When it comes to dealing with the healthcare system that we all know and love, Medigap policies offer plenty of flexibility. You do not need a referral from a primary care physician to see a specialist. This alone may be the reason so many retirees choose them.
Since Medigap plans are standardized, your benefits will not change from year to year, unlike Medicare Advantage Plans. You’ll have a good idea of what any given procedure will cost since your coverage is clearly defined, even if Medicare deductibles change. Who couldn’t use a little predictability these days?
The most glaring drawback of a Medigap policy is the lack of prescription drug coverage. Because Medigap plans were created when Medicare was signed into law, no outpatient drug coverage was included. Remember, Medicare Part D began in 2006. If you choose to go the Medigap route, you’ll need to choose a Medicare Part D plan that fits your needs.
While Medigap plans may have more attractive features than Medicare Advantage Plans, they tend to be more expensive. However, they are not completely unaffordable in the same way that long-term care policies have become. While the coverage of each type of Medigap plan is standardized, the policy premiums are not; we can expect them to increase with inflation just like everything else.
Finally, if you find that your current policy isn’t working out for you, changing from one Medigap policy to another can create problems. Medical underwriting is required once you’re out of the initial six-month window for signing up. If you have an underlying condition, you may not be able to change policies without paying much higher premiums.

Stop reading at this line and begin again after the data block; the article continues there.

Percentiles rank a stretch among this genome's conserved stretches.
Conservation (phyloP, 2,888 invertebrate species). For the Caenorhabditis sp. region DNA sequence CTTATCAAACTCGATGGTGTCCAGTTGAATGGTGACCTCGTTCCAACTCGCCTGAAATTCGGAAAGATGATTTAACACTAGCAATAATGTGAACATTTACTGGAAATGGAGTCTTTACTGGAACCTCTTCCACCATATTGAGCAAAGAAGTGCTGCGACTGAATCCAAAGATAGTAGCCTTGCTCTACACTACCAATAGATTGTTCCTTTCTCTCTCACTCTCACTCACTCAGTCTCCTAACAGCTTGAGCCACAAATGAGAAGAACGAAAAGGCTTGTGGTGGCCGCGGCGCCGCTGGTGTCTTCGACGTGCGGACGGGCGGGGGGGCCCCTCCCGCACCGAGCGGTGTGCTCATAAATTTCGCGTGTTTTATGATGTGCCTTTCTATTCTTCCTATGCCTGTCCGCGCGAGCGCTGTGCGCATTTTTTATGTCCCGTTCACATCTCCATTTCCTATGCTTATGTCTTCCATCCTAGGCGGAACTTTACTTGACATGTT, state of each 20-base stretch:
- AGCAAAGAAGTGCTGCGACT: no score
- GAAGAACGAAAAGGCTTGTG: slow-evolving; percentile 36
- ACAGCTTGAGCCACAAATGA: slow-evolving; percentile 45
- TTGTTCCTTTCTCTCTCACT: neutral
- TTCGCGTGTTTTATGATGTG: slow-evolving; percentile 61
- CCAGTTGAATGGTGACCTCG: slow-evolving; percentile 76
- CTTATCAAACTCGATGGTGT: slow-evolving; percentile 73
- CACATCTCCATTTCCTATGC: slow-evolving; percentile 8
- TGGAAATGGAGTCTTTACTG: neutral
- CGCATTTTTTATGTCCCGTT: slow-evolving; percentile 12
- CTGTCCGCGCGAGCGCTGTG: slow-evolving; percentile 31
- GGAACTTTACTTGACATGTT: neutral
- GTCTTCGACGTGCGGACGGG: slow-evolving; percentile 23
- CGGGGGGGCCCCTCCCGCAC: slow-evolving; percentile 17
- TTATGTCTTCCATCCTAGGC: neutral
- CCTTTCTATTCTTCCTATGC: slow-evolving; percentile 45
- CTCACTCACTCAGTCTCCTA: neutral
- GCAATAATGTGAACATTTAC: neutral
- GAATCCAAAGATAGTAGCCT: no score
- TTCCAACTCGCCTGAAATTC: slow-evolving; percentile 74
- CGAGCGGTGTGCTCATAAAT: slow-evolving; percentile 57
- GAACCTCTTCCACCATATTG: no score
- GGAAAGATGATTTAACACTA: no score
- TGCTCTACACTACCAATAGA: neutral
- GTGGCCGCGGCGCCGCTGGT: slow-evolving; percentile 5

Should You Buy a Medigap Policy?
Since prescription drug coverage is included in most Medicare Advantage Plans, that may be the deciding factor for some retirees. While relatively few people end up going with the Part C plans, insurance carriers have been working hard to make these plans more attractive in recent years. Most Part C plans include vision, dental, and hearing coverage, which is nice.
For most retirees, however, Medigap policies are a good fit. Around 80% of Medicare enrollees end up buying a Medigap policy to help cover healthcare costs. If you travel frequently, have relatively low prescription drug costs, and want the ability to see specialists without a referral, the flexibility of a Medigap plan makes them awfully attractive.
If you have an underlying condition, the guaranteed renewable feature of Medigap policies can significantly reduce your overall healthcare expenses in retirement. Choose carefully, however. Once you’re out of the initial enrollment period, changing policies could result in higher premiums or lost coverage.
If you need help planning for healthcare costs in retirement, then click here to set up a quick, complimentary introduction call to see if Prana Wealth is a good fit. We do still have the capacity to take on new clients.